UPSALA -- Though they’re in their off-season, the Bemidji High School FIRST robotics team will be attending the Northern Minnesota Robotics Conference Championship in Upsala, Minn. on Friday.

According to the NMRC website, this conference was created by regional high school robotics teams in order to provide a competitive structure and growth of robotics in northern Minnesota.

Friday’s championship, free and open to the public, will be followed by an NMRC “OPEN” Tournament on Saturday for FIRST robotics teams throughout the Upper Midwest.

Following their homegrown tournament held at the Sanford Center in April, BHS’ RoboJacks were eager to attend an event in their off-season before the regular season begins in January.

“These kids are enthusiastic and hard-working, so this is a chance to make sure the robot functions in the off-season is one of excitement,” RoboJacks coach Kirk Anderson said.

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The team currently meets on Tuesdays and Thursdays to practice driving, fine-tune their programming and come up with ideas for recruitment and fundraising.

After the Infinite Recharge robotics challenge was announced in January 2020, most schools only had a couple of weeks of an actual competition season before the COVID pandemic hit.

Due to the cancellation of all other tournaments for the 2020 season, FIRST allowed Infinite Recharge to carry over to this year, allowing for teams to fully experience this course with the robots they already built.

During the six or seven weeks leading up to these competitions, the team would meet Mondays, Tuesdays, Thursdays and Fridays, with some students working until 11 p.m.

“As long as (the students) remain productive, they will stay as late as necessary,” Anderson said. “When it’s crunch time, they really look to fix any problems with welding, motors and programming.”

A mentorship need

Split into three main sub-teams including builders, programmers and business, Anderson emphasized the need for more professional mentors to challenge and encourage students with their respective tasks. They currently have one mentor supporting the building team.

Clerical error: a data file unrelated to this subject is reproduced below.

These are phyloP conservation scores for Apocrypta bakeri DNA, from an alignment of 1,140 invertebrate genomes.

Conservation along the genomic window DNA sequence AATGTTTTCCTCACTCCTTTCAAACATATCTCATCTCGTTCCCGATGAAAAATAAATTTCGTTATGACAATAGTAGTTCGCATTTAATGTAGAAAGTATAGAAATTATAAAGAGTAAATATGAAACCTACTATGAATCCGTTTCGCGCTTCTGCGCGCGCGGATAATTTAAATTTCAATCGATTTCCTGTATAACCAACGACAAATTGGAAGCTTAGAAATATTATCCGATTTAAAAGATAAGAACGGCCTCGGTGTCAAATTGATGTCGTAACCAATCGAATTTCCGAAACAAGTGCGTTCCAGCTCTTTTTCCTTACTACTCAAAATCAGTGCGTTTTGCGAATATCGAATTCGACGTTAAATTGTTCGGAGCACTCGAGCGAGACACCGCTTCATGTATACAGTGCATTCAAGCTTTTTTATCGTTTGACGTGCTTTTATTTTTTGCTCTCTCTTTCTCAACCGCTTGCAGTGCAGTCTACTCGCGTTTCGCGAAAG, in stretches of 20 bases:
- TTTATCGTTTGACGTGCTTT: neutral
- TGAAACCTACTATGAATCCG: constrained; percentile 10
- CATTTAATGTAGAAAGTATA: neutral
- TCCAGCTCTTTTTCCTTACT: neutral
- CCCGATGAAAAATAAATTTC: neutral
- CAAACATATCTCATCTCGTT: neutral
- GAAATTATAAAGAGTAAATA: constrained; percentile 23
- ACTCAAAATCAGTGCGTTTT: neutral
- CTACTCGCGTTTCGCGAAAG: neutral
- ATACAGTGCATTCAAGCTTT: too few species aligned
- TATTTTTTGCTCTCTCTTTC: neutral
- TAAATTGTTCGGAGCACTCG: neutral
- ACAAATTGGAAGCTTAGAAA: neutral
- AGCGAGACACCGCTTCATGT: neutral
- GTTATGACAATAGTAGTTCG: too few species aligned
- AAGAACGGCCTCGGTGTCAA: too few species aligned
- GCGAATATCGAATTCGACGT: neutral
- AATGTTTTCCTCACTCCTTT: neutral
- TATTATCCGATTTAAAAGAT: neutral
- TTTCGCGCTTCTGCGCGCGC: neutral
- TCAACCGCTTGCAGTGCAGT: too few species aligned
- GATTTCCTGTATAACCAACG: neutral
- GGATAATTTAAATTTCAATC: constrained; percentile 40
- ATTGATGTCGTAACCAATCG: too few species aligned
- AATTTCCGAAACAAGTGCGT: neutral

Anderson encourages anyone wishing to support the RoboJacks to get in touch with him by visiting www.robojacks4674.org.

“You don’t have to be a programmer or welder. If you have an interest in helping students achieve something amazing, we welcome anybody,” he said.

Anderson is doing part of this himself by having students switch roles and learn new skills.

“Moving a kid from the business team to being a builder, or vice versa, expands their boundaries,” Anderson said. “There’s an excitement, sometimes apprehension, to be the one speaking in a presentation for example. But, they do their best to be the best.”

The RoboJacks currently have around 12 members, new and returning, with more taking roles in business and programming.

“With the robot already being built and having the same game from 2020, this off-season doesn’t appeal to builders,” Anderson said. He also added that they anticipate more new builders will join once the 2022 challenge is announced at the beginning of January.

He said the team is following careful COVID protocols, including masking and thorough surface cleaning. The competitions will also be limiting the number of team members in the pit area.

More information on the NMRC Championship can be found at www.nmrconference.org.